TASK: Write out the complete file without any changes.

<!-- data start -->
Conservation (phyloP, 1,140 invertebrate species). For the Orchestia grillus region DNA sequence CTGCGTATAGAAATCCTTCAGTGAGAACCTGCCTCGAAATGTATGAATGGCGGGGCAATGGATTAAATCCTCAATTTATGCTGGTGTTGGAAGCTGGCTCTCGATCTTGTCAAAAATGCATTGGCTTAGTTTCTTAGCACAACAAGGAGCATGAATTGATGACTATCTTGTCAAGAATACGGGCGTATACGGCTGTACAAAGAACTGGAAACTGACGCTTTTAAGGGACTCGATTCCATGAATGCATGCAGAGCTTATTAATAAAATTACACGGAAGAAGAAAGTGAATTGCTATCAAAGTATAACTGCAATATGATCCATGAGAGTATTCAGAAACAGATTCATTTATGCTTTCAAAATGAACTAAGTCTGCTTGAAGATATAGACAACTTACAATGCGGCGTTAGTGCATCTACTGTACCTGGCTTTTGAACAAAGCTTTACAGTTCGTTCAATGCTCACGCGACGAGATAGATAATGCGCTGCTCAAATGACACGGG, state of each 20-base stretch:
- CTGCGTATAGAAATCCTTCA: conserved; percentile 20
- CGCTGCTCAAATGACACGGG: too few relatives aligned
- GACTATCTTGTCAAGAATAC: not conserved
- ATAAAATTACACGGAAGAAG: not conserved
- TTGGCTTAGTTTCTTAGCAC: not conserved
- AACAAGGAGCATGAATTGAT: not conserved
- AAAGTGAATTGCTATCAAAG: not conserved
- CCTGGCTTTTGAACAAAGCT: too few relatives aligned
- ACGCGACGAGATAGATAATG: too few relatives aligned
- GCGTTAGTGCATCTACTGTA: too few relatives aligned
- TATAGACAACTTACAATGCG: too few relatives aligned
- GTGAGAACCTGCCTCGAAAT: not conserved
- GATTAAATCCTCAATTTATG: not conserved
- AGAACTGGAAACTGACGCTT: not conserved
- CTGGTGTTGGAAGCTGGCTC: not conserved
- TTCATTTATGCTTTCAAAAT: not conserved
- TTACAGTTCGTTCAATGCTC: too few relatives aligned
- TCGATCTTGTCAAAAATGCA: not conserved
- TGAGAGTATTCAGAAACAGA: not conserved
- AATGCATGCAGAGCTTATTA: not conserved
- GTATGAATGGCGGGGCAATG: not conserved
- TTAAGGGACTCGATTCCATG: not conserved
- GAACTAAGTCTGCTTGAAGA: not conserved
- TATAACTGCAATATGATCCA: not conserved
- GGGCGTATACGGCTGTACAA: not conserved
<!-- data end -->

Conservation (phyloP, 1,140 invertebrate species). For the Orchestia grillus region DNA sequence CTGCGTATAGAAATCCTTCAGTGAGAACCTGCCTCGAAATGTATGAATGGCGGGGCAATGGATTAAATCCTCAATTTATGCTGGTGTTGGAAGCTGGCTCTCGATCTTGTCAAAAATGCATTGGCTTAGTTTCTTAGCACAACAAGGAGCATGAATTGATGACTATCTTGTCAAGAATACGGGCGTATACGGCTGTACAAAGAACTGGAAACTGACGCTTTTAAGGGACTCGATTCCATGAATGCATGCAGAGCTTATTAATAAAATTACACGGAAGAAGAAAGTGAATTGCTATCAAAGTATAACTGCAATATGATCCATGAGAGTATTCAGAAACAGATTCATTTATGCTTTCAAAATGAACTAAGTCTGCTTGAAGATATAGACAACTTACAATGCGGCGTTAGTGCATCTACTGTACCTGGCTTTTGAACAAAGCTTTACAGTTCGTTCAATGCTCACGCGACGAGATAGATAATGCGCTGCTCAAATGACACGGG, state of each 20-base stretch:
- CTGCGTATAGAAATCCTTCA: conserved; percentile 20
- CGCTGCTCAAATGACACGGG: too few relatives aligned
- GACTATCTTGTCAAGAATAC: not conserved
- ATAAAATTACACGGAAGAAG: not conserved
- TTGGCTTAGTTTCTTAGCAC: not conserved
- AACAAGGAGCATGAATTGAT: not conserved
- AAAGTGAATTGCTATCAAAG: not conserved
- CCTGGCTTTTGAACAAAGCT: too few relatives aligned
- ACGCGACGAGATAGATAATG: too few relatives aligned
- GCGTTAGTGCATCTACTGTA: too few relatives aligned
- TATAGACAACTTACAATGCG: too few relatives aligned
- GTGAGAACCTGCCTCGAAAT: not conserved
- GATTAAATCCTCAATTTATG: not conserved
- AGAACTGGAAACTGACGCTT: not conserved
- CTGGTGTTGGAAGCTGGCTC: not conserved
- TTCATTTATGCTTTCAAAAT: not conserved
- TTACAGTTCGTTCAATGCTC: too few relatives aligned
- TCGATCTTGTCAAAAATGCA: not conserved
- TGAGAGTATTCAGAAACAGA: not conserved
- AATGCATGCAGAGCTTATTA: not conserved
- GTATGAATGGCGGGGCAATG: not conserved
- TTAAGGGACTCGATTCCATG: not conserved
- GAACTAAGTCTGCTTGAAGA: not conserved
- TATAACTGCAATATGATCCA: not conserved
- GGGCGTATACGGCTGTACAA: not conserved